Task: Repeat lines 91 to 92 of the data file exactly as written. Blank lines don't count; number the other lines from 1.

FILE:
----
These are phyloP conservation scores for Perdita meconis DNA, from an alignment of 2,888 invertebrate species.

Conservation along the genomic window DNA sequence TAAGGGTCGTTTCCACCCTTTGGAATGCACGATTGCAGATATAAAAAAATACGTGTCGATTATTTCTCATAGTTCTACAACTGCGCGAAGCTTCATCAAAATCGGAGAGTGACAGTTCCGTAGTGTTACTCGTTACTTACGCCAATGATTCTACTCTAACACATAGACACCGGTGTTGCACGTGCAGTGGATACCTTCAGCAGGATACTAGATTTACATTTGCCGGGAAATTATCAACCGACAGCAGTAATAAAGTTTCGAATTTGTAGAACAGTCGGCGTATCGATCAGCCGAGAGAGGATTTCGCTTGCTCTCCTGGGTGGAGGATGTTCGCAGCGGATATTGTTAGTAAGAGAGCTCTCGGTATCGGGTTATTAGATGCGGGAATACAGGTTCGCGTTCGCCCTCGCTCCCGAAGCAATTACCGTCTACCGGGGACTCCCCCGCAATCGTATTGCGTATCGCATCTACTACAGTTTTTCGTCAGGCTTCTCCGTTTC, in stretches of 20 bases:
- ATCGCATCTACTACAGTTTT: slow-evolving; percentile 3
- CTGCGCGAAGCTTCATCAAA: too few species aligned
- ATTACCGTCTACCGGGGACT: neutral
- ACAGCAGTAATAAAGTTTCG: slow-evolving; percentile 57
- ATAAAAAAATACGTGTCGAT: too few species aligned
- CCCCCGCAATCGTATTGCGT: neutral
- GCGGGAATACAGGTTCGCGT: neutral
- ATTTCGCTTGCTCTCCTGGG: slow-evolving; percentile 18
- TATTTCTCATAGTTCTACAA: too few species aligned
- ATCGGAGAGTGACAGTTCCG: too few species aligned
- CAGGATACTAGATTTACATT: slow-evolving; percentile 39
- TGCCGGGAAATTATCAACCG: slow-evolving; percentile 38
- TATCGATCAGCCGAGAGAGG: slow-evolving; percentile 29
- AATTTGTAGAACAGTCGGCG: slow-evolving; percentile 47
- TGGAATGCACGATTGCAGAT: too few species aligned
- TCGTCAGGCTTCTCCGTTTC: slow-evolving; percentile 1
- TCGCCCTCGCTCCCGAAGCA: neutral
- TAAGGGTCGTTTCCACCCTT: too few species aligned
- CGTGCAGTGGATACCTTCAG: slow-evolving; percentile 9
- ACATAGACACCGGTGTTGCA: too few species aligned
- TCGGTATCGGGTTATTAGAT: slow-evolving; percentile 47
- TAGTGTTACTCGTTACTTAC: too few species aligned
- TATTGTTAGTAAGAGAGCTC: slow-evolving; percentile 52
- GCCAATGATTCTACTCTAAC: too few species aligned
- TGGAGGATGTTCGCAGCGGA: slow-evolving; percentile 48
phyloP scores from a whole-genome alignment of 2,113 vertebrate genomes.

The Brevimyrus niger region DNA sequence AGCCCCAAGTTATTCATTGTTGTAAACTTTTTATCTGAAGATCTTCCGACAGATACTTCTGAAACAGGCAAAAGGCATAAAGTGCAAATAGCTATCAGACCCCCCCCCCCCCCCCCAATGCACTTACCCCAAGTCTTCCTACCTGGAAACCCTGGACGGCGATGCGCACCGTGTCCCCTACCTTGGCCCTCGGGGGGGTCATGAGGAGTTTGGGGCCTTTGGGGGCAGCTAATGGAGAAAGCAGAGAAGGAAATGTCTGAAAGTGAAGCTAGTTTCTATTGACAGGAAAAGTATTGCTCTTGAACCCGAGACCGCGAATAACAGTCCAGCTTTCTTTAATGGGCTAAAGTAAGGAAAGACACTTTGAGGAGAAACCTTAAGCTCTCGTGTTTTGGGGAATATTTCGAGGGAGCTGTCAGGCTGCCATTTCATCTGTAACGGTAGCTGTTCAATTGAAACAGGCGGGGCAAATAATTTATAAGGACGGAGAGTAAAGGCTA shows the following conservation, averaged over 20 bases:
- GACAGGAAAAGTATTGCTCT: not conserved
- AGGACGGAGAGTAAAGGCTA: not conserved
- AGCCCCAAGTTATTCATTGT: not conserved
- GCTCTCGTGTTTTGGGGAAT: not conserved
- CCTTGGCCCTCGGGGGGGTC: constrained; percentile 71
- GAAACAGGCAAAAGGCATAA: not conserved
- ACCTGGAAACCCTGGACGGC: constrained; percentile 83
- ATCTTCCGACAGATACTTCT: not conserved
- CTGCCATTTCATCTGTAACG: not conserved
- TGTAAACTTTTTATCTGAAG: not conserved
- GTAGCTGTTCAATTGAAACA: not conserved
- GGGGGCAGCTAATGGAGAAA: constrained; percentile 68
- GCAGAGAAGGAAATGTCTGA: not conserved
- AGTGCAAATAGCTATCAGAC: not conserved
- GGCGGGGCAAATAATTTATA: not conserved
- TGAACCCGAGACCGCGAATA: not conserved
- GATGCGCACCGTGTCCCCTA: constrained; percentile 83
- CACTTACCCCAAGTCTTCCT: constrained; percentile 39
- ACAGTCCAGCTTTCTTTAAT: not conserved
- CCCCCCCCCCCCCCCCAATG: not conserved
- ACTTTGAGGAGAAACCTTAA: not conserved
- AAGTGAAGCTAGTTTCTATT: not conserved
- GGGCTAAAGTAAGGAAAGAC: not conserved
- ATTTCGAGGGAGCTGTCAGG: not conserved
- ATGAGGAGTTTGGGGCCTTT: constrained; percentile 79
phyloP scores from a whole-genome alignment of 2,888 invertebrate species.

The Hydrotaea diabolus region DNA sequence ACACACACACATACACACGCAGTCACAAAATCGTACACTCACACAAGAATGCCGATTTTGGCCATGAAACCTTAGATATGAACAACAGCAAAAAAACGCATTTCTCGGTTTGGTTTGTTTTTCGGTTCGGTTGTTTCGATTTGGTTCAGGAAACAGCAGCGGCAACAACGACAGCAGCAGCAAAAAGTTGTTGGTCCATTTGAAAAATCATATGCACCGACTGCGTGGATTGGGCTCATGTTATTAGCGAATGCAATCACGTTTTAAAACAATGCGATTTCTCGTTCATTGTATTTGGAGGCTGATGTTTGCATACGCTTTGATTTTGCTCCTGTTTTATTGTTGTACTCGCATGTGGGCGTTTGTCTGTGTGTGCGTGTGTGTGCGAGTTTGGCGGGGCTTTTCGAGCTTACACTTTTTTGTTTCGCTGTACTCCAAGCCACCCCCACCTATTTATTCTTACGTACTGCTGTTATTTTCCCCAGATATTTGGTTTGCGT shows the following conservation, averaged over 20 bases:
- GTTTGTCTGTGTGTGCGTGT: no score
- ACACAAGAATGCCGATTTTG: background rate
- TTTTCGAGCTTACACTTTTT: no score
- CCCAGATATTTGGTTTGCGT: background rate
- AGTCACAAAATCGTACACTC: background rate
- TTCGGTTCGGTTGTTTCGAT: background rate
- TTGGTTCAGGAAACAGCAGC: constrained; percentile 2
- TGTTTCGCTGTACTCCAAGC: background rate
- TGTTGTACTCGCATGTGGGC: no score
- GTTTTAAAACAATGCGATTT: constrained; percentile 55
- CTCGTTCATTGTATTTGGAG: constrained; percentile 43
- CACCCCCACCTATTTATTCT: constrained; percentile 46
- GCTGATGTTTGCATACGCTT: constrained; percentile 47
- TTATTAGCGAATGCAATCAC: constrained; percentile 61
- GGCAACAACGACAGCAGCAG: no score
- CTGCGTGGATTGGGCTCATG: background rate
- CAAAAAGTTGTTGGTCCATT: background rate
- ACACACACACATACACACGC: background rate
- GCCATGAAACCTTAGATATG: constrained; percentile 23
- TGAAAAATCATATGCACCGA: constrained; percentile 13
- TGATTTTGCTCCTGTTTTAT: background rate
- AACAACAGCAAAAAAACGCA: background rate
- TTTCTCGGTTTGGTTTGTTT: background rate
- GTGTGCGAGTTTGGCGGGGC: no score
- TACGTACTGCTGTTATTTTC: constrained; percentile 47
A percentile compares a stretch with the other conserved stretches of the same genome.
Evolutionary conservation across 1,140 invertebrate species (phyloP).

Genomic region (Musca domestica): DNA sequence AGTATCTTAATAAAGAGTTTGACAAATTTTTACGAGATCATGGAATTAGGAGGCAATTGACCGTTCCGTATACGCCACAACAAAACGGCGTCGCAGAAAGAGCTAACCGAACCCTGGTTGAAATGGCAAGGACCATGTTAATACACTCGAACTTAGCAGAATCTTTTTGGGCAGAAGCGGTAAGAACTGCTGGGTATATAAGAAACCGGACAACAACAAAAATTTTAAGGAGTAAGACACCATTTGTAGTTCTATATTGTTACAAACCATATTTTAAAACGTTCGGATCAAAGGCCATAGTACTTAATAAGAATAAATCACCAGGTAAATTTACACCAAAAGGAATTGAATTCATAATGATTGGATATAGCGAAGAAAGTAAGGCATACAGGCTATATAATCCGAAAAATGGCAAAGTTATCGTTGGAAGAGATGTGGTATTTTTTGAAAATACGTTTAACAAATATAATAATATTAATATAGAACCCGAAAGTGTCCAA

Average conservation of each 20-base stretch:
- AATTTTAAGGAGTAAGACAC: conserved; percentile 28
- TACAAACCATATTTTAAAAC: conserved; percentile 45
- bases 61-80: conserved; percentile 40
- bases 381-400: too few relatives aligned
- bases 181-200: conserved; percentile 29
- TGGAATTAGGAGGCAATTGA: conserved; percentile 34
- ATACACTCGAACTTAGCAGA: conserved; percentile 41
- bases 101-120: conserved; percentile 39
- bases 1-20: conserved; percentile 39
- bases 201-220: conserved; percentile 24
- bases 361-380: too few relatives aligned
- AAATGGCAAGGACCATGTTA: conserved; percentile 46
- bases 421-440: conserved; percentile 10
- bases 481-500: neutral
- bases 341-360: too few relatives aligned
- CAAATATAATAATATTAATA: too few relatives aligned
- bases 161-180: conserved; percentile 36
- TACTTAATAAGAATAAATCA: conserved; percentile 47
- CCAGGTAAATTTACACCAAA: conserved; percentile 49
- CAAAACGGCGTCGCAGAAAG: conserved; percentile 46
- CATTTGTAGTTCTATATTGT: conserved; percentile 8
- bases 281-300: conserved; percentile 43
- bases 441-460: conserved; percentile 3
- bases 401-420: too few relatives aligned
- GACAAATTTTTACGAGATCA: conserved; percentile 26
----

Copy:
- TGGAATTAGGAGGCAATTGA: conserved; percentile 34
- ATACACTCGAACTTAGCAGA: conserved; percentile 41